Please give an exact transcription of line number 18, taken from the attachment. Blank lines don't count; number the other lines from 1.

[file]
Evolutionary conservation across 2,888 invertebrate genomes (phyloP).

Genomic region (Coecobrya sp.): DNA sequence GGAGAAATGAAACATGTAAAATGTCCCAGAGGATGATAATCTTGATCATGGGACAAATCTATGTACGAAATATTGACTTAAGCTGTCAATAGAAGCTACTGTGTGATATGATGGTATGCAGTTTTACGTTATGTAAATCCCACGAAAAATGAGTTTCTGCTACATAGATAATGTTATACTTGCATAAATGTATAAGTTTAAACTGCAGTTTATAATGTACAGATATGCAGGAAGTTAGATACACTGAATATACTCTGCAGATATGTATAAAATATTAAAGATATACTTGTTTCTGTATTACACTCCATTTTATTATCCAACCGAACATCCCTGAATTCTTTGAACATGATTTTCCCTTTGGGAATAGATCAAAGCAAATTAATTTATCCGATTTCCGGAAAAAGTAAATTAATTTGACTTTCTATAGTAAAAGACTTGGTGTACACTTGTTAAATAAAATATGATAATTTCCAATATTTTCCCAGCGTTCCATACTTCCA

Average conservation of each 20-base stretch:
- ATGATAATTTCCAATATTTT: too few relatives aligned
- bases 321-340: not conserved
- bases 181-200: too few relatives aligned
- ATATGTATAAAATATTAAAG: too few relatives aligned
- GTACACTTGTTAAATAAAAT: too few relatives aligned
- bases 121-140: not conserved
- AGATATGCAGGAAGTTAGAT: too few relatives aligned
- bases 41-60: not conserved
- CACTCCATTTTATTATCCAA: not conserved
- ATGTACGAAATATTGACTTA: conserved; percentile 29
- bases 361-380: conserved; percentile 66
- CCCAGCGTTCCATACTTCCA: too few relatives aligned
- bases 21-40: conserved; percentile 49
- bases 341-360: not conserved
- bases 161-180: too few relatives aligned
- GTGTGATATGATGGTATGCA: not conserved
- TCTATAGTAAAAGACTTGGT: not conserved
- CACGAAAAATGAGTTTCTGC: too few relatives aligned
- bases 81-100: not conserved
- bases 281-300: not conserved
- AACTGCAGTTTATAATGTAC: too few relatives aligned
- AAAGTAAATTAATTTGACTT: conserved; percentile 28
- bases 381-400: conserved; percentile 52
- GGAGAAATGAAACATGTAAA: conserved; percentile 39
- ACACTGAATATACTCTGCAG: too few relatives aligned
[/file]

- bases 161-180: too few relatives aligned